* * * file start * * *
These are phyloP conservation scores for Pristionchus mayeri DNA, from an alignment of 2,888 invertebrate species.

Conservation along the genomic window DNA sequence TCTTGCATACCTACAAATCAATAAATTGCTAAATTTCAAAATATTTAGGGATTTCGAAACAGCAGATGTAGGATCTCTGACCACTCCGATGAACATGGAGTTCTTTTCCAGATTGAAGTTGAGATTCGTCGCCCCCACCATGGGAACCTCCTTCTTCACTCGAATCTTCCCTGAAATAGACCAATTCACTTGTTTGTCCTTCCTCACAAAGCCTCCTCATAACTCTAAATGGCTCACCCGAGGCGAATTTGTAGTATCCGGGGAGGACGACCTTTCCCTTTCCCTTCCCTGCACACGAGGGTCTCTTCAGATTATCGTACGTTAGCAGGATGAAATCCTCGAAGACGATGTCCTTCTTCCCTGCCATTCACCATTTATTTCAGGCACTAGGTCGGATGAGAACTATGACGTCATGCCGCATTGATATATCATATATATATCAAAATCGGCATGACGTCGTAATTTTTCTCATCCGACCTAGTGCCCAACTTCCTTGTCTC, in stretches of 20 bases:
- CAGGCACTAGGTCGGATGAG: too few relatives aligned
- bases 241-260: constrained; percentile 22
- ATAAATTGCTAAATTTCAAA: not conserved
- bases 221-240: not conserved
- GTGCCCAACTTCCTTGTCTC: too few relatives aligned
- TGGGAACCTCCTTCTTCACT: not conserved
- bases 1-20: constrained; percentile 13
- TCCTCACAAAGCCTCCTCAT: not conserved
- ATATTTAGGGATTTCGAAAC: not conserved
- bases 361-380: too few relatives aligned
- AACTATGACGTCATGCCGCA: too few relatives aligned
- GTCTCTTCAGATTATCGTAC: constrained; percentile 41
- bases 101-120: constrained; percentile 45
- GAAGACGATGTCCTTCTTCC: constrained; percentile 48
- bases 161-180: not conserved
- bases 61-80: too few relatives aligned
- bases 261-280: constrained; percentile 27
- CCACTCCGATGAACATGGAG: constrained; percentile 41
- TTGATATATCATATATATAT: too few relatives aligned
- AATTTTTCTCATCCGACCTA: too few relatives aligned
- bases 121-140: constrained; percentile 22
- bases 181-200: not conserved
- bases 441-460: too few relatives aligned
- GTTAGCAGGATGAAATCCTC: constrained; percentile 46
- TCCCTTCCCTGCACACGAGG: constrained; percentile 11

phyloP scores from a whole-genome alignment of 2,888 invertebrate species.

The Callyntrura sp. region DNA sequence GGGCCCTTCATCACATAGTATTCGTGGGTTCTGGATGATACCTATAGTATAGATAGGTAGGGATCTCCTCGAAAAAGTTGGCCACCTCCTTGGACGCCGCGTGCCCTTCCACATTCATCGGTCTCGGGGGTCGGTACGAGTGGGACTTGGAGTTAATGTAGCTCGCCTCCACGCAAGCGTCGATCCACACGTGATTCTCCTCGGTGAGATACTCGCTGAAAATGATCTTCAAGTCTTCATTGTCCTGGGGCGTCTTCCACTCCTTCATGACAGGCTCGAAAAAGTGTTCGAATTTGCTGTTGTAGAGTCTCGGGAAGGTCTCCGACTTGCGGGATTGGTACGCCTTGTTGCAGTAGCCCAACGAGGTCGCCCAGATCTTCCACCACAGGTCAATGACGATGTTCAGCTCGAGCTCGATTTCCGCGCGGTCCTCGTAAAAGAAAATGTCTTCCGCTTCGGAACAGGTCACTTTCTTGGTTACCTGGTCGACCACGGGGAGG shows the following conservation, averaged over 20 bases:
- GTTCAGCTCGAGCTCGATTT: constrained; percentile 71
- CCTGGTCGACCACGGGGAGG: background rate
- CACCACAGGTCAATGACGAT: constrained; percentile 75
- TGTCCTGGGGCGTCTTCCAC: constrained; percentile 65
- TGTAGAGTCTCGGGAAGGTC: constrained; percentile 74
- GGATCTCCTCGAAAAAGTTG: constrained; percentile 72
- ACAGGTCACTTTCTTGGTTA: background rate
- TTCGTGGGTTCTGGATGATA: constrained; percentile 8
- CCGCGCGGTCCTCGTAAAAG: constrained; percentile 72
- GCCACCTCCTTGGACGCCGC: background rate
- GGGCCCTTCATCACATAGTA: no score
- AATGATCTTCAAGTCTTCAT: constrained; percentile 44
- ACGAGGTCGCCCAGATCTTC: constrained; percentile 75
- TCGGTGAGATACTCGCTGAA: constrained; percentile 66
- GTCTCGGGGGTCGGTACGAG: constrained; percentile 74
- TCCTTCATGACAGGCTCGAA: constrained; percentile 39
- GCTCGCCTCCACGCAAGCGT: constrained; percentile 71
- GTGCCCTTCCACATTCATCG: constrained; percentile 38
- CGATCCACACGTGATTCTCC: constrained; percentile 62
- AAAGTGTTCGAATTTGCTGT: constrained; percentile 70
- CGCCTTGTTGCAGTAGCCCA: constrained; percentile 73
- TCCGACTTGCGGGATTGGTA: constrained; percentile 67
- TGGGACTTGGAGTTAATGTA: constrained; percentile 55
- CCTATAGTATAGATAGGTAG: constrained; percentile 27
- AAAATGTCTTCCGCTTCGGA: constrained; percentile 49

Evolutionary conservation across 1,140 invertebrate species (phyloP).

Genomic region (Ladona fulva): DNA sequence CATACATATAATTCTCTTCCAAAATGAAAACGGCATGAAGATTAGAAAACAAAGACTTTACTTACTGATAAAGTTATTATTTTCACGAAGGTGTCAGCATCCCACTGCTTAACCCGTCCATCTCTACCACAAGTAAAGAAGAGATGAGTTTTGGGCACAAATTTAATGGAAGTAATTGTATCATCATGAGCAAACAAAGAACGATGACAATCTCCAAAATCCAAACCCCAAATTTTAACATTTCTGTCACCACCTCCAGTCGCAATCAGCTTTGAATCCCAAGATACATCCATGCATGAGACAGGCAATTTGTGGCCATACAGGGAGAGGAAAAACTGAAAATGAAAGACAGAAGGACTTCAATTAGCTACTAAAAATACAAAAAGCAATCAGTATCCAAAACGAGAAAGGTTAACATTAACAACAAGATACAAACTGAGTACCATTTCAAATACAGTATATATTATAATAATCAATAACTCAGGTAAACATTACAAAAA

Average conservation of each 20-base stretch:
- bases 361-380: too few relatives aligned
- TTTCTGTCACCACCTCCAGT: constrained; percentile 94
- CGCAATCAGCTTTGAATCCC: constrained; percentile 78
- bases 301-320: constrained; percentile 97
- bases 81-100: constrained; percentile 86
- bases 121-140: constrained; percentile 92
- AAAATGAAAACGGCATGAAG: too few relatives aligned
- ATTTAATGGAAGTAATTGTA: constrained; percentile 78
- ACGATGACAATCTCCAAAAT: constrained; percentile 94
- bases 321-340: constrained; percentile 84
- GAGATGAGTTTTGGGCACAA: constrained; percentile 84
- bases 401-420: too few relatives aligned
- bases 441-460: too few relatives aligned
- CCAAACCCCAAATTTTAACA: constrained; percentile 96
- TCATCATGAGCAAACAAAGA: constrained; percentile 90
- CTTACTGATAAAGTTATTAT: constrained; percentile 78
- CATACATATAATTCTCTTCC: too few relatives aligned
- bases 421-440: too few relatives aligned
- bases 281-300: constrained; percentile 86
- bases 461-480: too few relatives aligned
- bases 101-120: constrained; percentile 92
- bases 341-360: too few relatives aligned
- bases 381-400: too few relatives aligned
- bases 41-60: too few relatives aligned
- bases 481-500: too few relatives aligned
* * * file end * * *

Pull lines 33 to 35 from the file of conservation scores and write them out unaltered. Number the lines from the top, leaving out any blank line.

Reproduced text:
- TGTCCTGGGGCGTCTTCCAC: constrained; percentile 65
- TGTAGAGTCTCGGGAAGGTC: constrained; percentile 74
- GGATCTCCTCGAAAAAGTTG: constrained; percentile 72